Poison, '80s Hair Metal Band

L.A.-Based Pop Metal Band Was One of the Era's Most Popular Artists

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The glam rock-influenced hair metal group Poison formed initially as Paris in the area around suburban Harrisburg, Pennsylvania. However, Bret Michaels, Bobby Dall, Rikki Rockett, and original guitarist Matt Smith soon decided to pursue their dreams of rock and roll stardom (where else?) in the more appropriate showbiz climate of Los Angeles. After the quartet relocated to the West Coast in 1985, Smith left the band and was replaced by C.C. DeVille. With its classic lineup now in place, the group began to hone its sound in Sunset Strip clubs, exhibiting a full-tilt glam image through makeup and costumes that often overshadowed its music.

The group was formed in 1984 in Mechanicsburg, Pennsylvania and consisted of the following core members:

  • Bret Michaels (born Bret Michael Sychak on March 15, 1963, in Butler, Pennsylvania) – Lead vocals, guitar
  • C.C. DeVille (born Bruce Anthony Johannesson on May 14, 1962, in Brooklyn, New York) – Lead guitar
  • Bobby Dall (born Robert Harry Kuykendall on November 2, 1958, in Harrisburg, Pennsylvania) – Bass guitar
  • Rikki Rockett (born Richard Allan Ream on August 8, 1961, in Mechanicsburg, Pennsylvania) – Drums

Debut Album and Instant Stardom

After signing to Enigma records in 1986, Poison issued its debut album, "Look What the Cat Dragged In", to relatively little fanfare. What got record buyers' attention initially was the album's cover, which featured unabashedly feminized portraits of each band member, a glammed-up image far more excessive than any preceding pop metal band. Still, as it built slowly into 1987, the album's music began to gain steam, as "I Want Action," "I Won't Forget You," and, especially, "Talk Dirty to Me" became substantial hit singles. Eventually, the record would go on to sell more than two million copies within a year's time.

Poison Avoids the Sophomore Slump

If "Look What the Cat Dragged In" was a monumental success for a debut release, Poison's 1988 follow-up, "Open Up and Say… Ahh!", successfully raised the bar and made the band one of the world's biggest rock bands of the time. Musically, the record continued the band's straightforward formula of big guitars and party anthems but also injected a mild measure of variety in the serious rocker "Fallen Angel" and the hugely popular ballad "Every Rose Has its Thorn." By late 1988, Poison had staked a genuine claim to a status as one of hard rock's biggest live acts and hair metal's most serious chart threats.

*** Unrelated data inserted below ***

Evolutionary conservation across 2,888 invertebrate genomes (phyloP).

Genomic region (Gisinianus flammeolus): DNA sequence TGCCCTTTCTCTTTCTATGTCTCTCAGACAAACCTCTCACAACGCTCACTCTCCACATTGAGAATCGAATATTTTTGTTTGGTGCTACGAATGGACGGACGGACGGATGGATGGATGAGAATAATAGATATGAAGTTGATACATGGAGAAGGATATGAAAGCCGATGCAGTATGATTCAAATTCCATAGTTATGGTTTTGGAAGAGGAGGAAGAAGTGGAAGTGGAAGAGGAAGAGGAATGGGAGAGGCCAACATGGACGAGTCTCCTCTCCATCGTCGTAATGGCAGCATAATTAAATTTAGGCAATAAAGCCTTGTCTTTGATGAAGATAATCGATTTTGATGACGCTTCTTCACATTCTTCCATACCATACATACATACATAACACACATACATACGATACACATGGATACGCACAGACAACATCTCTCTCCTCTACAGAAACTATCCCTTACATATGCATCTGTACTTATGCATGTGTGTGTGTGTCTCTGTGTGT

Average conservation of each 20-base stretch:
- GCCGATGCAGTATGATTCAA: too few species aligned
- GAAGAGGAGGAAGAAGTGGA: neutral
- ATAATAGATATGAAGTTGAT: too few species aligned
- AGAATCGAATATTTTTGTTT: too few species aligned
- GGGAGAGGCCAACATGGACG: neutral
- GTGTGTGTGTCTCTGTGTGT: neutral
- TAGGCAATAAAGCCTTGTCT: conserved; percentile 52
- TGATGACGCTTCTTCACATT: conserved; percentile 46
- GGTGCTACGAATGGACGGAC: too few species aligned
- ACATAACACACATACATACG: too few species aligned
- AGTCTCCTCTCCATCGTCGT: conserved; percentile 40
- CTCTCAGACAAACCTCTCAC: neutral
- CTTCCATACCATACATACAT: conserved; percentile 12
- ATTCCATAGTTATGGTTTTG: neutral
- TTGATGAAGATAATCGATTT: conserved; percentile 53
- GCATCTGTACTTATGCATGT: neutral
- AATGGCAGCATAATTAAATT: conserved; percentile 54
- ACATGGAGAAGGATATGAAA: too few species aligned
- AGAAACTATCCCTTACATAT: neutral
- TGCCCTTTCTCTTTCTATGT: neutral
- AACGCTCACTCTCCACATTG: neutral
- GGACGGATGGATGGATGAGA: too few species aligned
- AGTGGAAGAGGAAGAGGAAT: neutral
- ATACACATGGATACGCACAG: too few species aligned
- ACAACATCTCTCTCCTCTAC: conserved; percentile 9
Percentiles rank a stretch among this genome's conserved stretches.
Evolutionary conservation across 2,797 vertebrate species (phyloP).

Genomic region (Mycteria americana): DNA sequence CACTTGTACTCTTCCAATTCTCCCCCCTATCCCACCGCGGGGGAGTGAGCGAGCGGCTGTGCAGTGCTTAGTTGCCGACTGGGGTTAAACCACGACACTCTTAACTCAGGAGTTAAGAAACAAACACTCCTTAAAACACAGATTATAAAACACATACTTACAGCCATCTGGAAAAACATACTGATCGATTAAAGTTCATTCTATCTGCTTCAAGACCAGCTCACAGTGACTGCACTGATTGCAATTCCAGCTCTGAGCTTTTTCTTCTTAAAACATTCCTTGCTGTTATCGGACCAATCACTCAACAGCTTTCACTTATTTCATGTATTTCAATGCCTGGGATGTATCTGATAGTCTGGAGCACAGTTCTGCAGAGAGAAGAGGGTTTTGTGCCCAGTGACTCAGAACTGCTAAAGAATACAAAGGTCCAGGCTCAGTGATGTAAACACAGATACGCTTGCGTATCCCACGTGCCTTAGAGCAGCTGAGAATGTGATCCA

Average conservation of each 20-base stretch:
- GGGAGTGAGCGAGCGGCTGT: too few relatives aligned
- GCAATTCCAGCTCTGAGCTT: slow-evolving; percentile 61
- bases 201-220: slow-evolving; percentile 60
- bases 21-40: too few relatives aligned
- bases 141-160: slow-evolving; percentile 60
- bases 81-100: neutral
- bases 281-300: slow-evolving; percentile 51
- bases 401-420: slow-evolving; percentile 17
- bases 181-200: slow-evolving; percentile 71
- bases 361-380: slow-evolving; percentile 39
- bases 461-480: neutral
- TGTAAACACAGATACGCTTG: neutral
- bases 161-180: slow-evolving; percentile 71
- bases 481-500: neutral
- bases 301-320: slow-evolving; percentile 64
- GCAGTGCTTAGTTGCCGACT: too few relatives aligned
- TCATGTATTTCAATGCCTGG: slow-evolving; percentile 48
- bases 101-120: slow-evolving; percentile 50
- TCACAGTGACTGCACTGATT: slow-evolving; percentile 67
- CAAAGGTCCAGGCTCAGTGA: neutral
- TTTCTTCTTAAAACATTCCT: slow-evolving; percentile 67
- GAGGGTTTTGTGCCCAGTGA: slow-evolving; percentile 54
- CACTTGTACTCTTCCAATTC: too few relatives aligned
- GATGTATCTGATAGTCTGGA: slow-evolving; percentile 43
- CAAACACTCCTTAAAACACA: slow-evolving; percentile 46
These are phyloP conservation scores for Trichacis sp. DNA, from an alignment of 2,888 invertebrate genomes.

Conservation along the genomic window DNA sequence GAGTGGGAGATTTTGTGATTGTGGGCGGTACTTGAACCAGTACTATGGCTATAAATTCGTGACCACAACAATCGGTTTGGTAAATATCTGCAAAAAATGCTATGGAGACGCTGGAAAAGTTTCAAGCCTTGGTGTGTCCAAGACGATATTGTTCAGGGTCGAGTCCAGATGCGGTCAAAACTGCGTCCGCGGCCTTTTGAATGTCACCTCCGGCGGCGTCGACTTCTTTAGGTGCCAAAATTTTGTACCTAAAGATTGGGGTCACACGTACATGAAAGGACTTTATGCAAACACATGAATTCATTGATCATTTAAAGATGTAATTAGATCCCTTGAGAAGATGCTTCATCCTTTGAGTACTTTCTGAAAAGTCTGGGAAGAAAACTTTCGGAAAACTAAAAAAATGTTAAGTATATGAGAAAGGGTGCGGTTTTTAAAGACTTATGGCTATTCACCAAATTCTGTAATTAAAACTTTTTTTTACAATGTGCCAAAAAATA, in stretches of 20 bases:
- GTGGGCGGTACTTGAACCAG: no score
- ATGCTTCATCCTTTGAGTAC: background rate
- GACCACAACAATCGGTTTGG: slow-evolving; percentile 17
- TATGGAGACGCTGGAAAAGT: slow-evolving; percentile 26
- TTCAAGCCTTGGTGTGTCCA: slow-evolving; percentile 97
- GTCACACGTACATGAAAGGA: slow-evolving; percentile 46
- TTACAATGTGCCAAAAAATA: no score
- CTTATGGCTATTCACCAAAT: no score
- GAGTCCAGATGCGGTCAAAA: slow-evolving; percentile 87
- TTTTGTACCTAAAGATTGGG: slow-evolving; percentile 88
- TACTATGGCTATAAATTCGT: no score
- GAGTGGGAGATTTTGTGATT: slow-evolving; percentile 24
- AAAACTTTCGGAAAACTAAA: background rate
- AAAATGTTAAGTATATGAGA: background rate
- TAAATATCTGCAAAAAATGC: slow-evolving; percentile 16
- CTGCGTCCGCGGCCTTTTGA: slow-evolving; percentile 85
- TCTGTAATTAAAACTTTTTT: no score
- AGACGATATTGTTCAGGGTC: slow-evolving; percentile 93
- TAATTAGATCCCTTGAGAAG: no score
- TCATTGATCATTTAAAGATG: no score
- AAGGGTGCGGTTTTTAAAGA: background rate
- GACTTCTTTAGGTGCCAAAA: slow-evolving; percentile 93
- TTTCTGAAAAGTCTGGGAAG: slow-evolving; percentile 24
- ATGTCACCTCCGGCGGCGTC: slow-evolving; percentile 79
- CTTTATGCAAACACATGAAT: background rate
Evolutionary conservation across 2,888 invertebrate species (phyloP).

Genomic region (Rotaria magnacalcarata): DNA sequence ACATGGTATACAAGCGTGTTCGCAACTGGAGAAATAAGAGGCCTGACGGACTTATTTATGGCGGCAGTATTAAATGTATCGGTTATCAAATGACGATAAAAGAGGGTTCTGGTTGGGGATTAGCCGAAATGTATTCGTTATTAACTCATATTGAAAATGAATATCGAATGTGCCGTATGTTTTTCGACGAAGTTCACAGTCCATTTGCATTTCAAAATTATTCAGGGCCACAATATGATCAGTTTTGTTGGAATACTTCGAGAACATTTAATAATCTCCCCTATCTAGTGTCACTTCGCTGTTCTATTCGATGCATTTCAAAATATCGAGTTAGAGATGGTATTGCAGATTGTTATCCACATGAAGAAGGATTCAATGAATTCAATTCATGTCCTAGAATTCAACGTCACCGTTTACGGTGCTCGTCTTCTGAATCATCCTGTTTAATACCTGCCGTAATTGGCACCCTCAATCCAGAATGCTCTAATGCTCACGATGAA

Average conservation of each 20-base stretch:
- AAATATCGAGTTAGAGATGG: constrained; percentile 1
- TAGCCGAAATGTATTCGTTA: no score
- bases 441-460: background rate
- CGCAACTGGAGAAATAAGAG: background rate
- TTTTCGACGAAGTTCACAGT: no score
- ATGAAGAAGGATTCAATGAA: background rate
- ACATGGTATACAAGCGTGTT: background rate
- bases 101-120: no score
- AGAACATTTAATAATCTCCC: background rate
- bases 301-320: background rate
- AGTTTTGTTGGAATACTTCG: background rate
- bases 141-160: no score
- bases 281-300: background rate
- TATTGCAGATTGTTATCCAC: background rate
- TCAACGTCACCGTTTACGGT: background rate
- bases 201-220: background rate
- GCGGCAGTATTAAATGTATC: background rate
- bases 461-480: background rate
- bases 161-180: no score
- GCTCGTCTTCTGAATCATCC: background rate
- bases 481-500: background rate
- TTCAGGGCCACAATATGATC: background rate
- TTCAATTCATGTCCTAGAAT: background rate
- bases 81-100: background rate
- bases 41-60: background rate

One Last Success Before Grunge Sounded the Death Knell

Poison didn't skip a beat for its third release, "Flesh & Blood", issued after another two-year period. Tracks like the appallingly bad "Unskinny Bop," the vapid "Something to Believe In," and the similarly limited "Ride the Wind" may have indicated a musical decline for the band, but that didn't stop such hits from making the record another bona fide smash. Even so, the band began its implosion even before Nirvana broke, as DeVille's increasing substance abuse problems affected his performance enough at the 1991 MTV Video Music Awards that he and Michaels reportedly engaged in a fistfight backstage.

This Poison Stays in the System a Long Time

Despite the subsequent firing of DeVille and a new album in 1993 without him that was pretty much ignored in a changing rock music landscape, the original lineup of Poison managed to stage a reunion by the end of the '90s. Since 1999, the original lineup has more or less stayed together, mounting largely successful summer nostalgia tours into the new millennium. Along the way, the group has kept things interesting; even as DeVille found sobriety, a dispute between Michaels and Dall erupted onstage in Atlanta in 2006. Poison continues still to persevere, regularly touring and releasing occasional records — even in the face of some health problems for Michaels, including a brain hemorrhage he suffered in 2010.